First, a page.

Speeches (Lines) for Arthur
in "King John"

Total: 23

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# Act, Scene, Line
(Click to see in context)
Speech text

1

II,1,302

Lewis. Before Angiers well met, brave Austria.
Arthur, that great forerunner of thy blood,
Richard, that robb'd the lion of his heart
And fought the holy wars in Palestine,
By this brave duke came early to his grave:
And for amends to his posterity,
At our importance hither is he come,
To spread his colours, boy, in thy behalf,
And to rebuke the usurpation
Of thy unnatural uncle, English John:
Embrace him, love him, give him welcome hither.

Arthur. God shall forgive you Coeur-de-lion's death
The rather that you give his offspring life,
Shadowing their right under your wings of war:
I give you welcome with a powerless hand,
But with a heart full of unstained love:
Welcome before the gates of Angiers, duke.


2

II,1,461

Constance. Do, child, go to it grandam, child:
Give grandam kingdom, and it grandam will
Give it a plum, a cherry, and a fig:
There's a good grandam.

Arthur. Good my mother, peace!
I would that I were low laid in my grave:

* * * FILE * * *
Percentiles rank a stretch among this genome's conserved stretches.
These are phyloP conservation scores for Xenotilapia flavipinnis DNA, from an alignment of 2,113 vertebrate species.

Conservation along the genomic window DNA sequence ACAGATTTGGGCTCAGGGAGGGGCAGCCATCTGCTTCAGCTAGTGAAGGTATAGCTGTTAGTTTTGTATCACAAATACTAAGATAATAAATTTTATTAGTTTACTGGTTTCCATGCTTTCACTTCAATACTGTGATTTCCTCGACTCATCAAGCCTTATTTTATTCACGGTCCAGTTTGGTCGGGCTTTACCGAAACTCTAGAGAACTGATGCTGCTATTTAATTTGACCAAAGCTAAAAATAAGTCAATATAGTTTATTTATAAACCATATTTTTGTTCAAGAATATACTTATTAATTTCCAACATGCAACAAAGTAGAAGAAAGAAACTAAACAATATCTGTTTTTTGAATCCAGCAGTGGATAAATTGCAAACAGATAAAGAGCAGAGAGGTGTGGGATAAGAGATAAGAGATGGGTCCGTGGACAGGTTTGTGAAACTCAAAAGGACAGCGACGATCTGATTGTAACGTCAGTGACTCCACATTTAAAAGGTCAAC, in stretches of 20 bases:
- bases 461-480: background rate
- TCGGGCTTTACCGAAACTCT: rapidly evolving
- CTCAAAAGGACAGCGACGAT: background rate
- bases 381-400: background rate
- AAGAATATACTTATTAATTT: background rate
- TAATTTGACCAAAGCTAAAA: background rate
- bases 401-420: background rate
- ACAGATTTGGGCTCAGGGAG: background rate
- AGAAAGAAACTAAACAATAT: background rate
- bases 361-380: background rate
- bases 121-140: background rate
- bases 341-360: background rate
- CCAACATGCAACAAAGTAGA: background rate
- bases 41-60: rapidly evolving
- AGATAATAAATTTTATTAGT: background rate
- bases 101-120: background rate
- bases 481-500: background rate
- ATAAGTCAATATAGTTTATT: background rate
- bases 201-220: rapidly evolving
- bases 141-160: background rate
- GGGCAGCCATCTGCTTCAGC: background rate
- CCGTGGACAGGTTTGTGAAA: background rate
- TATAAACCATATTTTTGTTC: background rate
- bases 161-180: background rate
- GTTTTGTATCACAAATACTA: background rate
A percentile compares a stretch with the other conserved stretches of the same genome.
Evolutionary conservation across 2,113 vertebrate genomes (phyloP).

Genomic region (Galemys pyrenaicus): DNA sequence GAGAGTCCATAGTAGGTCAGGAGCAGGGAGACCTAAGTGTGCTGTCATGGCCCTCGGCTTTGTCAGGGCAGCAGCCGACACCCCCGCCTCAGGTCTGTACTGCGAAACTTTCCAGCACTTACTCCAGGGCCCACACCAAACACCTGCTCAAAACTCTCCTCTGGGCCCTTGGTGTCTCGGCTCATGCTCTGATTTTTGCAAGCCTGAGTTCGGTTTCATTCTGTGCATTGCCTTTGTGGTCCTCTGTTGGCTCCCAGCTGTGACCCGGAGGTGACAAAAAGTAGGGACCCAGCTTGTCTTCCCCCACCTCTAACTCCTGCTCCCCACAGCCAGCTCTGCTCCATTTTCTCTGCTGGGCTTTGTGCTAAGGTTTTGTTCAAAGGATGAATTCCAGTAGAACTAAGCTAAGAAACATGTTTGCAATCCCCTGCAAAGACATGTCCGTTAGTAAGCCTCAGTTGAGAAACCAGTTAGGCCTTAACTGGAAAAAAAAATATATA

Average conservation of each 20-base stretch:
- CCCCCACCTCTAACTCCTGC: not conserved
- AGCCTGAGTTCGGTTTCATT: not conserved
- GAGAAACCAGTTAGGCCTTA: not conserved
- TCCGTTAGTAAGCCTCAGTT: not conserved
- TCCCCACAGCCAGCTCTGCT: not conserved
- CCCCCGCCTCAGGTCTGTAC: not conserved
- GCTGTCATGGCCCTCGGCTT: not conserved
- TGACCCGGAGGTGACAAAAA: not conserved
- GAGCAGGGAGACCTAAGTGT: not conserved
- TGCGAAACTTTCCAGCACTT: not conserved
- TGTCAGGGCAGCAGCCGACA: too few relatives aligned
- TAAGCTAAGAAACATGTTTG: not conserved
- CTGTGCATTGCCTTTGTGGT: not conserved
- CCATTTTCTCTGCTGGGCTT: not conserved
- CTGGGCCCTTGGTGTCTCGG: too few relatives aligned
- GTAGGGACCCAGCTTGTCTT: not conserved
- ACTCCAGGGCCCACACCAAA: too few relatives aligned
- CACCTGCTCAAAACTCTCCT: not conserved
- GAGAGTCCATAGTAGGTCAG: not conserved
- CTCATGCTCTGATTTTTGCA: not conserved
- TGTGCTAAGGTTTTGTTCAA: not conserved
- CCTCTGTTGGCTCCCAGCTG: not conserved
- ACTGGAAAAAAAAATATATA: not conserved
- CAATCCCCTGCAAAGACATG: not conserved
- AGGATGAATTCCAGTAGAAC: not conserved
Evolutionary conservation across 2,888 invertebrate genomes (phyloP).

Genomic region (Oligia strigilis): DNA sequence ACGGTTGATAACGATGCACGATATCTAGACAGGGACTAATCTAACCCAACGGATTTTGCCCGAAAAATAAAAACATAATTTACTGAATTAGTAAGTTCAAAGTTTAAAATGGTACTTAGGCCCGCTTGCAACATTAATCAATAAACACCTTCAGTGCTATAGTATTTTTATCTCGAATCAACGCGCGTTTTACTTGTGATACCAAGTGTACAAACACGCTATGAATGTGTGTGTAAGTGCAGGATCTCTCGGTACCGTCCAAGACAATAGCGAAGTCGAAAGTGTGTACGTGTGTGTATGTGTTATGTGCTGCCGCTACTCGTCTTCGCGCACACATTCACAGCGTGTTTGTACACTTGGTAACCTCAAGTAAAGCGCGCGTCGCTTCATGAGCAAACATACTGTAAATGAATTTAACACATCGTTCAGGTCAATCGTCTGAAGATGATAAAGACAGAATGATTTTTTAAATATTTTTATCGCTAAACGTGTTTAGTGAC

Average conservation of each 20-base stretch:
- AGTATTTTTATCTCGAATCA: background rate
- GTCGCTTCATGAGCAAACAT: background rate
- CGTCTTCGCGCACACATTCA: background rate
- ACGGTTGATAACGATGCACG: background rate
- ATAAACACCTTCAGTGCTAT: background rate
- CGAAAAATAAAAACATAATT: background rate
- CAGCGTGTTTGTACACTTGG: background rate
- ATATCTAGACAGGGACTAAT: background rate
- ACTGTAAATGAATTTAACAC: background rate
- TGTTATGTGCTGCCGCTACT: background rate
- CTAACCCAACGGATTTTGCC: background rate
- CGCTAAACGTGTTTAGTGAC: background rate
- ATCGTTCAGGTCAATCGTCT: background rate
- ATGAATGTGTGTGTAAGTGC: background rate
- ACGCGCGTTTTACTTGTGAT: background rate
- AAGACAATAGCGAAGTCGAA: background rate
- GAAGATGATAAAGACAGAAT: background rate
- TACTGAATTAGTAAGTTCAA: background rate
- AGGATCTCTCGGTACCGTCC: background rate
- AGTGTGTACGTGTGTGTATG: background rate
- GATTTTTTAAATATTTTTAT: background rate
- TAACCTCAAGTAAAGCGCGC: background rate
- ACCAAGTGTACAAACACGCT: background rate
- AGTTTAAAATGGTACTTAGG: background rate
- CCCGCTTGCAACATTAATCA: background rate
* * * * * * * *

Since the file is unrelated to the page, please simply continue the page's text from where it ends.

I am not worth this coil that's made for me.


3

III,1,957

Constance. Which harm within itself so heinous is
As it makes harmful all that speak of it.

Arthur. I do beseech you, madam, be content.


4

III,3,1303

King John. [To QUEEN ELINOR] So shall it be; your grace shall
stay behind
So strongly guarded.
[To ARTHUR]
Cousin, look not sad:
Thy grandam loves thee; and thy uncle will
As dear be to thee as thy father was.

Arthur. O, this will make my mother die with grief!


5

IV,1,1584

(stage directions). [Enter ARTHUR]

Arthur. Good morrow, Hubert.


6

IV,1,1586

Hubert de Burgh. Good morrow, little prince.

Arthur. As little prince, having so great a title
To be more prince, as may be. You are sad.


7

IV,1,1589

Hubert de Burgh. Indeed, I have been merrier.

Arthur. Mercy on me!
Methinks no body should be sad but I:
Yet, I remember, when I was in France,
Young gentlemen would be as sad as night,
Only for wantonness. By my christendom,
So I were out of prison and kept sheep,
I should be as merry as the day is long;
And so I would be here, but that I doubt
My uncle practises more harm to me:
He is afraid of me and I of him:
Is it my fault that I was Geffrey's son?
No, indeed, is't not; and I would to heaven
I were your son, so you would love me, Hubert.


8

IV,1,1605

Hubert de Burgh. [Aside] If I talk to him, with his innocent prate
He will awake my mercy which lies dead:
Therefore I will be sudden and dispatch.

Arthur. Are you sick, Hubert? you look pale to-day:
In sooth, I would you were a little sick,
That I might sit all night and watch with you:
I warrant I love you more than you do me.


9

IV,1,1618